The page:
Date of Award
Doctor of Education (EDD)
College of Education
Jennifer J. Lesh
Over the years, a marked increase in the number of students with High Functioning Autism (HFA) attending colleges and universities has occurred. This can be attributed to: (a) the passage of legislation such as the Individuals with Disabilities Act (IDEA) and the Americans with Disabilities Act of 1990 (ADA); (b) revisions to the Diagnostic and Statistical Manual (DSM); and (c) early intervention and treatment (Pillay, 2012). Although the increase in enrollment may be an indicator that a more welcoming climate for individuals with HFA has been created, many institutions are not adequately prepared to accommodate these students and parents have not been given the tools to help their children succeed. Students with disabilities and those specifically with HFA have entered in higher education but have a low percentage of graduating. Parents find themselves ill-equipped and unprepared to advocate and ensure that higher education institutions are adequately addressing the cognitive, social, executive functioning, and behavioral deficits that impact their HFA student and their ability to succeed in a higher education academic environment, especially in circumstances where their child has chosen to leave home for college. This dissertation discusses symptoms and key features associated with autism that affect performance in an academic environment provides suggestions for possible accommodations and educational adjustments and offers strategies that support student success and retention for students with HFA transitioning into higher education.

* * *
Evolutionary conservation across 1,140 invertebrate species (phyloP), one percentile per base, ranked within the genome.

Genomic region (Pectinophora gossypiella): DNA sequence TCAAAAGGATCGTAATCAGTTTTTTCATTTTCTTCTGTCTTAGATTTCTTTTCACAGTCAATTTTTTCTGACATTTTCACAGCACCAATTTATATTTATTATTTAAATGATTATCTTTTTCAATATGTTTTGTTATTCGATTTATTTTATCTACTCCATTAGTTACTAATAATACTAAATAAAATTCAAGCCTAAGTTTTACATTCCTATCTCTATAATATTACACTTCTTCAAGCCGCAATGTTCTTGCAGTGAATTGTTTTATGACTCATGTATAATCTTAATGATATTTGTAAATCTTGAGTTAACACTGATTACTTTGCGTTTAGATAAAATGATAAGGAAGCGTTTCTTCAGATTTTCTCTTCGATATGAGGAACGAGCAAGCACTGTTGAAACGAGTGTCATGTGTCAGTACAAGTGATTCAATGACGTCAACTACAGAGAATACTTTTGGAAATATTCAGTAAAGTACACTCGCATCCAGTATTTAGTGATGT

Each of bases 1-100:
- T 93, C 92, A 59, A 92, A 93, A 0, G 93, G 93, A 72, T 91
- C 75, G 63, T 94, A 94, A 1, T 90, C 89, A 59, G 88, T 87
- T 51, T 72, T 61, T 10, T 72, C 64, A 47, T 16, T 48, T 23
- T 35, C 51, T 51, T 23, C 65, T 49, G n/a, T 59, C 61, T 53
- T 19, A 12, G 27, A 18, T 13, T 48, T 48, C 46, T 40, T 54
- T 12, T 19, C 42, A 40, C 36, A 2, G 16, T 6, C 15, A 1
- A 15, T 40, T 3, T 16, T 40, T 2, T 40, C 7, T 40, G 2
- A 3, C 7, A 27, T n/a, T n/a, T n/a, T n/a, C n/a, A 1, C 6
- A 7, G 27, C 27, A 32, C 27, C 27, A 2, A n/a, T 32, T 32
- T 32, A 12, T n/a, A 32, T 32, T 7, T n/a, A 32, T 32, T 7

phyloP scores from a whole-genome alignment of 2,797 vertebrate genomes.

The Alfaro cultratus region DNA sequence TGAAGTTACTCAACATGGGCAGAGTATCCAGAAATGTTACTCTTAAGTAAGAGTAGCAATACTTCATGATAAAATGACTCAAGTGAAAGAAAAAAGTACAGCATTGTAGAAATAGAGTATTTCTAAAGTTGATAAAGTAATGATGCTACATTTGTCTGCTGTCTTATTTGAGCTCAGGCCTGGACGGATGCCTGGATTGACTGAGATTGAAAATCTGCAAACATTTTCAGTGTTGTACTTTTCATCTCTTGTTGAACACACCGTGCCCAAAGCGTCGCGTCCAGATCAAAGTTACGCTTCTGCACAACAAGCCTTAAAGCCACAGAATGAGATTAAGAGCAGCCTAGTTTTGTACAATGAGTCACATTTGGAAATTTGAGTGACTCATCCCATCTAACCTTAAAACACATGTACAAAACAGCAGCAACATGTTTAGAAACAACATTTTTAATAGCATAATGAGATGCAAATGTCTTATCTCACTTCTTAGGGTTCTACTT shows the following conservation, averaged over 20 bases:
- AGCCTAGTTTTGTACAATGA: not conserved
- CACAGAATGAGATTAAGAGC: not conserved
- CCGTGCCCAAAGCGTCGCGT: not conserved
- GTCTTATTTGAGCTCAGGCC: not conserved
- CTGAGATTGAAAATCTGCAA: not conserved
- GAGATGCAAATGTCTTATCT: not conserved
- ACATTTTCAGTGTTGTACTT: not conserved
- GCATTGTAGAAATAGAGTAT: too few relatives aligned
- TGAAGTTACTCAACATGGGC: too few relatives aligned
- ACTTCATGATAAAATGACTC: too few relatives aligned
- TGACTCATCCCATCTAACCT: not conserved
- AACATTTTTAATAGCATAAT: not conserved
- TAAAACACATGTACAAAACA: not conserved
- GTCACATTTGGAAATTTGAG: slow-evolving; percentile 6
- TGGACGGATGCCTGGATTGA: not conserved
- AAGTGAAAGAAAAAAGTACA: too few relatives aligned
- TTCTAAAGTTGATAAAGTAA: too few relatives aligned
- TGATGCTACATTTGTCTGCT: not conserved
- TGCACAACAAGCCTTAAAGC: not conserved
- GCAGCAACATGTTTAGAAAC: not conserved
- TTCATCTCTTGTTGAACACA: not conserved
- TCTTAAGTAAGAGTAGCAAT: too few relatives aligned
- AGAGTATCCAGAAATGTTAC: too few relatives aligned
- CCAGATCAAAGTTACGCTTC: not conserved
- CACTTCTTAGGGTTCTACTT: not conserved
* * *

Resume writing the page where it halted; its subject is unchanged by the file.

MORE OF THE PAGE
Jordan, A. L., & Emery, S. (2022). Autism to higher education: Tools for parents [Doctoral dissertation, Lynn University]. SPIRAL. https://spiral.lynn.edu/etds/379